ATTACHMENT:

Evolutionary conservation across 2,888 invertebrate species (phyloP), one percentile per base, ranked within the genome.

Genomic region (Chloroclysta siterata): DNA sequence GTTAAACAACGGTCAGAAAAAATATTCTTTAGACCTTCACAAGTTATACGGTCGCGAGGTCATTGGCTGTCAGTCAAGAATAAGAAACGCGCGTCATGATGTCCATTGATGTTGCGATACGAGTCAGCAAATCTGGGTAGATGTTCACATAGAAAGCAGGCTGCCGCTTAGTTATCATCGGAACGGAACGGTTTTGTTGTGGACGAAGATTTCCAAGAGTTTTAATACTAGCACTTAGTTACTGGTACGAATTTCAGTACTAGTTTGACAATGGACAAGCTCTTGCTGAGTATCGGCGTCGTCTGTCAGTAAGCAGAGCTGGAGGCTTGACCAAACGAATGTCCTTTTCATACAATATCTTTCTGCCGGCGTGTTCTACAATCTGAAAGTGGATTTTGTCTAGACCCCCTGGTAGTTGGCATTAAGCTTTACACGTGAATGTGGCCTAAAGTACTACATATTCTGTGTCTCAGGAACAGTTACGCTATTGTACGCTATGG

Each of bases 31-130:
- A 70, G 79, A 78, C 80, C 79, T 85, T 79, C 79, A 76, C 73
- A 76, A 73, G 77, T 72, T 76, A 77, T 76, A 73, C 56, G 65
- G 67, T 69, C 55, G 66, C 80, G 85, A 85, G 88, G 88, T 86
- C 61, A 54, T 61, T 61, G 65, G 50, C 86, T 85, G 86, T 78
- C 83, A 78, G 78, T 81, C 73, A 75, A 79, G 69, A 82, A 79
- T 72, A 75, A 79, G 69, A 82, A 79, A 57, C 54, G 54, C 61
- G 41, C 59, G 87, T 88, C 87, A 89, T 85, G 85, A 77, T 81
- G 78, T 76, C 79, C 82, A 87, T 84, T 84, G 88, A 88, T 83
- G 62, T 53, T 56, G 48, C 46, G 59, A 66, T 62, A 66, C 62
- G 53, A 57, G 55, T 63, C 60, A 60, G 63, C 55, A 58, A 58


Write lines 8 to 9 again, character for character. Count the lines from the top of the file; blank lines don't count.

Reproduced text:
- C 83, A 78, G 78, T 81, C 73, A 75, A 79, G 69, A 82, A 79
- T 72, A 75, A 79, G 69, A 82, A 79, A 57, C 54, G 54, C 61